As a human, I also learned the importance of race in connecting with people. Race helps us identify cultural similarities, differences, and ideals. I used to hate identifying as one race because to me it betrayed who I was. Later, I saw how important it was to recognize as a black man because there aren’t many young black police officers. Even more so, there aren’t many young black men who take their faith so seriously; young black men with a masters degree; and young black men who identify as conservatives. I am all four. If I can reach out or be an ambassador in any of those categories. My goal is to do like Paul and be black to the blacks and Hispanic to the Hispanics. In doing so, I do not betray who I am.

I never understood the idea of all black churches. For me, they were, in a way, somewhat racist. It was later that I realized the church make-up was because of the community at large and because of the cultural understanding. That said, culturally focused institutions should not neglect other cultures, especially churches.

I remember sitting outside of a classroom at the University of California, Los Angeles, when a group of Korean students were walking around proselytizing to other students. I was proud to see them work for God until I noticed one thing in particular. They were targeting other Asian students. While largely Korean, Grace On Campus, the church this group was a part of, was targeting all types of eastern Asians (Japanese, Taiwanese, Chinese, and Koreans). But they skipped past Hispanics, Whites and Black students. I thought, perhaps they simply missed the opportunity to speak with me, so I placed myself right in their mix and still, I was largely ignored or avoided entirely. I was upset by the event, not because I didn’t understand their purpose – I knew they were targeting familiar cultures for a reason – but when considering the gospel, why does race matter? Don’t we all need saving? It troubled me greatly and it still does.

As an officer, I have had the opportunity to explain cultural differences and habits to other officers with less experience in that area. Such things become important knowledge on how to address specific communities. For example, in Hispanic cultures, the firstborn male is idolized as a prize. This helped me explain to a fellow white officer why a mother of a probationer was so unwilling to kick her son out of the house or force him to get a job. That was her boy and she would die for him despite his stupidity.

Thanks to new laws, race will become a huge factor in how police operate. I believe these laws are largely misguided and will simply be used as fuel for division. I also think they will be an opportunity for police departments to show how evenly prejudice they are against those who willingly break the law.

Soon, police officers will have to dictate race in such instances as this: “Prior to the traffic stop, what race did you believe the driver was?” “During the traffic stop, what race did you believe the driver was?” “After the traffic stop, what race did you determine the driver was?” These questions seemingly beg the officer to be caught in a situation where they appear to be prejudicial. Nevertheless, it will become the law in California.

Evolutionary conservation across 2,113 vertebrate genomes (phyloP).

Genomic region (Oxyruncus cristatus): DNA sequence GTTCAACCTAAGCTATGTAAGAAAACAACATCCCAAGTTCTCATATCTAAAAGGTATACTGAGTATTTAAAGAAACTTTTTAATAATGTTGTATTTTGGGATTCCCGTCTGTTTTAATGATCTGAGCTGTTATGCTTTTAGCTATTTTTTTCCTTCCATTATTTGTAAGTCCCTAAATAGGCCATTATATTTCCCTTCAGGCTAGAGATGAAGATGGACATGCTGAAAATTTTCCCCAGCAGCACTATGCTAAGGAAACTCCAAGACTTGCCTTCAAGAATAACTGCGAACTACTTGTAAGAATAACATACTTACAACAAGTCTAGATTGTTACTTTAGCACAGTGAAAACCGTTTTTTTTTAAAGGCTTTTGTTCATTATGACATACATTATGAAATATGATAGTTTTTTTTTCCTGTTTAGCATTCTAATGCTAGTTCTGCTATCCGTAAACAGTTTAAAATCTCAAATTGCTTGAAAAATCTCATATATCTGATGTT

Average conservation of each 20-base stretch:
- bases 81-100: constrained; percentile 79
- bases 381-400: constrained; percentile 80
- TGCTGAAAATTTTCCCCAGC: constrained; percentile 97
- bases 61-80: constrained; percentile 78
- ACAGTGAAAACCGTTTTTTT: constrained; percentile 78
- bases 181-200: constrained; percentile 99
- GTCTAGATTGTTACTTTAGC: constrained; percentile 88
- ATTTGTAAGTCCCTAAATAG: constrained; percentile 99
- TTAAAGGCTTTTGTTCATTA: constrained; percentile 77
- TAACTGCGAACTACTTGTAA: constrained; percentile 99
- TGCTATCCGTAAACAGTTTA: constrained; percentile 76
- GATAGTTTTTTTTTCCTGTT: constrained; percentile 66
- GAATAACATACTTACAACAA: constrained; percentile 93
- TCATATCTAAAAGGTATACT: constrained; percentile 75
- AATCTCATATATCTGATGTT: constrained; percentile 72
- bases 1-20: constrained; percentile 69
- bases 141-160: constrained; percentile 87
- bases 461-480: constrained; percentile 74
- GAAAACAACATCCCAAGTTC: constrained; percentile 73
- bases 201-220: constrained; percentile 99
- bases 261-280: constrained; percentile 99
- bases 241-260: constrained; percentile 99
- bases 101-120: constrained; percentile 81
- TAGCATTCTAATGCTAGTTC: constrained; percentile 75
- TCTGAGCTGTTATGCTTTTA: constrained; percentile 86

Race is also important to policing when it comes to perception. Minorities are excited when they see an officer of their race don the uniform. I have been congratulated and thanked for patrolling the streets by black men and women simply for being black. Many of them say “We need more brothers and sisters out there.” While I will defend my white brother and sisters in Blue (to the death), I understand her sentiment has to do with perception and familiarity.

Perception is also important for the police and how they look at civilians and criminals. Civilians of all races are often seen as clueless. Not used to dealing with stressful situations like police do on a daily basis, civilians have a tendency to dramatize and forget many important factors in an incident they witness. Unfortunately, when civilians are witnesses or victims of crimes, this “cluelessness” is particularly troubling. This is specifically true when a civilian is a victim of black crime. The victim of a black criminal has a tendency to focus on one particular thing – skin color. Given that blacks are only 13% of the population in the United States, skin color stands out. They are, after all not like the other 87%. When said victim of black crime is unable to describe anything beyond skin color, you have a tendency for crime broadcasts to be very generalized. Many of them sound like this: “Male Black, 5’7” to 6’00, muscular build, short dark hair.” Then you have the impending traffic stop with an officer explaining to the upset black occupant, “I am sorry sir, you simply matched a description.”

Police perceptions on criminals is just as sharp. Yes, cops stereotype like all people. White criminals are often stereotyped with involvement with drugs (sales or usage) or white collar crime (identity theft, etc.). They are also known to be those who are more likely to do unusual things (like harm family members or hold up an entire building). Hispanic criminals are often stereotyped to be involved in unlicensed driving, gang involvement, drinking and domestic violence. They are also more prone to flee arrest. Black criminals tend to be more involved in strong armed crime (robbery, car theft, and burglary) and drug usage. When they run, they have a tendency to fight when cornered. While a stereotype, it’s important to know these are also based off data, experience, and facts. Now one must also understand, as stereptyes, these things are not always true. Do police profile? Sure, but that is to see they “criminally profile” – an officer that does not know what a criminal type look like is probably not a very good officer.